As Goldstein stood in front of the vigil attendees with his bandaged hands, he declared: “We’re standing here right now in the heart of Poway surrounded by hundreds of wonderful people that I don’t know. You don’t know me, but you came out here because you have a heart. You have a soul. You’re here to comfort us in this incredible tragedy. Because what happened to us happened to all of us. Your comfort, being here tonight, gives me incredible consolation.”

Many people lingered on the grass after the vigil. Among them were Yusef Miller, 50, and Sulaiman Yonus, 33, two Islamic community activists affiliated with the Islamic Center of Escondido.

“They supported us when we had our fire at our mosque and we support them,” Miller said, referring to an arson attempt on the Islamic Center of Escondido a month before. A manifesto whose authenticity hasn’t been verified links the crime to the Chabad of Poway suspect. “Even before that,” he added, “we supported them when a swastika was painted on one of their houses. We have a back-and-forth relationship with the Jewish community.”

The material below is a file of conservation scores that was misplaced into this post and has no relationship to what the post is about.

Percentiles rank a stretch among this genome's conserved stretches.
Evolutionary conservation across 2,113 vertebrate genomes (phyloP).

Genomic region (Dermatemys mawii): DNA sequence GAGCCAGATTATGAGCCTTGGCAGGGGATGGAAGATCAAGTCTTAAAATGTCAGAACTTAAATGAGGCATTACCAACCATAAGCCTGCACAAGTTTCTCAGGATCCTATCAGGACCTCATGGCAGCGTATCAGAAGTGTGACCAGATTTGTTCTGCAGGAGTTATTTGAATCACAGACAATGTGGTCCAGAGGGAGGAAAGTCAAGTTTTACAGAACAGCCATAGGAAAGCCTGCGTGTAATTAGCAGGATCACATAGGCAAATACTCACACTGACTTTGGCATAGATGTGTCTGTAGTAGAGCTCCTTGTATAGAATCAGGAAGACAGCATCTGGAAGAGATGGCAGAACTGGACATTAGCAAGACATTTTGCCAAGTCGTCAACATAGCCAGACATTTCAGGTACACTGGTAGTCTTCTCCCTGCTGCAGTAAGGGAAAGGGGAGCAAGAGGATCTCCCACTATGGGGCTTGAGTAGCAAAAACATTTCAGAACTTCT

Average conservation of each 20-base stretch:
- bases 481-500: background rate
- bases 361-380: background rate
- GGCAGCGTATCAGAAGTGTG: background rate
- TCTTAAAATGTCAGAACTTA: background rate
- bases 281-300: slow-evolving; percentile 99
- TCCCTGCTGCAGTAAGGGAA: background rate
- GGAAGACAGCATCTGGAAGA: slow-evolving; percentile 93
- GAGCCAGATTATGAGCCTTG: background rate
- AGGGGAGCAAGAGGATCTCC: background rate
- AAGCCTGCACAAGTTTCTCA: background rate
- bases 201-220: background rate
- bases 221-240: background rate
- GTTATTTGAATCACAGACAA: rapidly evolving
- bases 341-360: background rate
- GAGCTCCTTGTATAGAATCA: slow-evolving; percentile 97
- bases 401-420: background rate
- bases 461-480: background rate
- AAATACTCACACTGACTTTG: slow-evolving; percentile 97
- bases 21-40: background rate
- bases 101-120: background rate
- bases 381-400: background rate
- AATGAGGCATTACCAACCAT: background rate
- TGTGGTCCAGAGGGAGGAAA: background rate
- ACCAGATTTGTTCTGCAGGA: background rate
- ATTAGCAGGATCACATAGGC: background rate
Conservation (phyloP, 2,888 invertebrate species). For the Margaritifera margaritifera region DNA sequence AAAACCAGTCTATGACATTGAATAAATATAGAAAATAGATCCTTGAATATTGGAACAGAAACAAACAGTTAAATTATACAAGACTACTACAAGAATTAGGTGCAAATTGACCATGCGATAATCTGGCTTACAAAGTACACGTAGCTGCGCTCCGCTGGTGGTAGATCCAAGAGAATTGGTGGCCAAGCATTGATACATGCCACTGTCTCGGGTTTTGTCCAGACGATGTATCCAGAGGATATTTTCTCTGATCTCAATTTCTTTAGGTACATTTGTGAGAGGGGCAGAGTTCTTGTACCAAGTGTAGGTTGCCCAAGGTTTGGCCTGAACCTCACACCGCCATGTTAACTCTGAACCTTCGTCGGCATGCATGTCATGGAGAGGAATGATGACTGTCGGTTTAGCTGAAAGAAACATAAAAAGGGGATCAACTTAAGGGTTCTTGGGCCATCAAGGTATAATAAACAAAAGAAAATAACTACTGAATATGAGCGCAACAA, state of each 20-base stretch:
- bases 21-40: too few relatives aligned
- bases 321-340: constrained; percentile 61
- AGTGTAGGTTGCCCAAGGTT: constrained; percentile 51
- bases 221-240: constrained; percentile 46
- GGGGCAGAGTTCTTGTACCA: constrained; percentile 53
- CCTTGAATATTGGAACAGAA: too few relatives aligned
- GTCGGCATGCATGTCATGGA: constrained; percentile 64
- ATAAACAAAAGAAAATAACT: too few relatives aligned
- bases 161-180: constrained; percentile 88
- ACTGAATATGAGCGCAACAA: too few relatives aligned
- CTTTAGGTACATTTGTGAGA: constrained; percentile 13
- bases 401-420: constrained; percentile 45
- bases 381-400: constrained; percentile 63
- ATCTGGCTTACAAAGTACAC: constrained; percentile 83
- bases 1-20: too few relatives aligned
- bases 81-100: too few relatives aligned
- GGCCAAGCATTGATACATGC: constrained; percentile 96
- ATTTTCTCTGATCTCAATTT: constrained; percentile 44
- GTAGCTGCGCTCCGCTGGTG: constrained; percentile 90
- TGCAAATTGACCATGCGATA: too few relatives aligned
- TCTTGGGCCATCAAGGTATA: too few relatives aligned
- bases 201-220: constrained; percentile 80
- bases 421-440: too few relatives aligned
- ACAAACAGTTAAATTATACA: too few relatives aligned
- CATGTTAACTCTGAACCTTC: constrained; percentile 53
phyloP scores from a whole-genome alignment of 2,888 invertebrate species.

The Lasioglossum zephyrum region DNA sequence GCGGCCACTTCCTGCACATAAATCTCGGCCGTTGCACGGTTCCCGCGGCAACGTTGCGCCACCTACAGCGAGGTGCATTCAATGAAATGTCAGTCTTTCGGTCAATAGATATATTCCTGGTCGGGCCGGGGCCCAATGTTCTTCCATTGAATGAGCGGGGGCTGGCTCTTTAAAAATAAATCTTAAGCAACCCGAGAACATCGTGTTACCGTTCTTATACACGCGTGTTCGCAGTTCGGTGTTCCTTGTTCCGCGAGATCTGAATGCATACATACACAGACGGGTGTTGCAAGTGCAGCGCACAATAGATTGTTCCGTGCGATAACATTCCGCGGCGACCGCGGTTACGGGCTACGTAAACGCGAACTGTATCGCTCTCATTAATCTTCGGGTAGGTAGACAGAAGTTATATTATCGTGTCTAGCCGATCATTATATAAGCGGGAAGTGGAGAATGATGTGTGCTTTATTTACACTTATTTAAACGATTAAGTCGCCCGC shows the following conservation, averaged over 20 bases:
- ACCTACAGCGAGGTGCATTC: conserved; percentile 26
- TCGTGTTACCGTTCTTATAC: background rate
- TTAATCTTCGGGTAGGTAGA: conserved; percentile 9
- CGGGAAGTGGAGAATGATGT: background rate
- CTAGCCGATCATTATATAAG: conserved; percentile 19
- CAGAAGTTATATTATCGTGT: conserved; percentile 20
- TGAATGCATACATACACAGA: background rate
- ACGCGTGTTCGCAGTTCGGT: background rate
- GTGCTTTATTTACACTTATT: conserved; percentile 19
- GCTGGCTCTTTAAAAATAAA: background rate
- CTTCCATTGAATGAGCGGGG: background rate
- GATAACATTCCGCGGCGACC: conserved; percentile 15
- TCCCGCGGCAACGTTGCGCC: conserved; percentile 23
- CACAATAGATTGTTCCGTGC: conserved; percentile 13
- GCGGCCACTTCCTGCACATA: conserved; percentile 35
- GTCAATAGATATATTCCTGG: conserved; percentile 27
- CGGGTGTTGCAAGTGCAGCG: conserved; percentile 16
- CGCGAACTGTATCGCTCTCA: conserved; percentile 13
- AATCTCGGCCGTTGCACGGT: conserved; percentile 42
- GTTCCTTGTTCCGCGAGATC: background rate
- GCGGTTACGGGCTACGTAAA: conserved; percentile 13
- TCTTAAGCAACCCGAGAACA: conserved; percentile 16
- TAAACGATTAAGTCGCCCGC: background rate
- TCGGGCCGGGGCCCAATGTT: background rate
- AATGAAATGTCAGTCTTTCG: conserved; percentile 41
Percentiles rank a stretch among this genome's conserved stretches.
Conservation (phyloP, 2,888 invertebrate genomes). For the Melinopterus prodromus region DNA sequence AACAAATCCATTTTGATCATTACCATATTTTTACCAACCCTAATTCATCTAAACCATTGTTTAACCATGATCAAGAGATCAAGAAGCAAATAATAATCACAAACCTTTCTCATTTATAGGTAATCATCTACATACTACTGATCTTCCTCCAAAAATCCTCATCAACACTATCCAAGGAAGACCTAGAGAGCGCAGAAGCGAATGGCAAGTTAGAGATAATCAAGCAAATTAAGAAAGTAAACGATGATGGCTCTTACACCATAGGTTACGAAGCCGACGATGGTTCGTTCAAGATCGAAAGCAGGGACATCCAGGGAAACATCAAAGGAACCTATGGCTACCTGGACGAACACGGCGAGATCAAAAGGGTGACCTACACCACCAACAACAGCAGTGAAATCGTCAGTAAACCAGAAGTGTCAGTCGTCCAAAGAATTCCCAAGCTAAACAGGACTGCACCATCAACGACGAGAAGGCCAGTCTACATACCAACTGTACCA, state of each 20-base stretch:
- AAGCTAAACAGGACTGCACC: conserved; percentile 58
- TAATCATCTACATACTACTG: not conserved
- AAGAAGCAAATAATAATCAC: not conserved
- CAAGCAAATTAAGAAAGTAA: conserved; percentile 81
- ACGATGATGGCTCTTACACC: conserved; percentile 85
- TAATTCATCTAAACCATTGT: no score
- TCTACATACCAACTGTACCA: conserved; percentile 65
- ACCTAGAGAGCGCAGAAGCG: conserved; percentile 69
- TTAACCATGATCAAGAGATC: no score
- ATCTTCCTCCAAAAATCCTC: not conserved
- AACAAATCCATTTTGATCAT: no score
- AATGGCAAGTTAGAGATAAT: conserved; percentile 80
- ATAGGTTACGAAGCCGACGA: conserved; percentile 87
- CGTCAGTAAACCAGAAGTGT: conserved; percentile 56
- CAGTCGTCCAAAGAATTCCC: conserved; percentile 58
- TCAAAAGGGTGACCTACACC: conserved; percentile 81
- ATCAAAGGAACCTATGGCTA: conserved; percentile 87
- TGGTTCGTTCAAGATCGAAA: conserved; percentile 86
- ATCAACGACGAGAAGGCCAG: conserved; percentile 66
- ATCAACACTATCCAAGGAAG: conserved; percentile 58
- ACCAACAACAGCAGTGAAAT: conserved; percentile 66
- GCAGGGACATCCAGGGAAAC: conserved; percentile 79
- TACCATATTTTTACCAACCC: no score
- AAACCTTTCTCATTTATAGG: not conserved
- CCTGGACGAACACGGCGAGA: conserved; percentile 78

A man in a yarmulke interrupted us to shake hands with Miller and Yonus. “Thank you for supporting us,” he said. They nodded solemnly in reply.

Miller clasped his hands together and remained silent for a moment. “We want to show the people that think like this person that this cannot separate us,” he said. “We will band together and we will show love and solidarity, and we want everyone in the world to see this and do the same before tragedy happens.”

“For me,” Yonus said, “Jewish brothers and sisters are my brothers and sisters. That’s why I’m here, to support the sister who passed away. We have to increase the love between all of us.”

“We walk that walk here,” Miller added.

As vigil attendees walked back to their cars, many passed Chabad of Poway. They continued to drop off flowers and candles. The memorial site was still growing, the flames of lit candles beacons of hope in the darkness of night.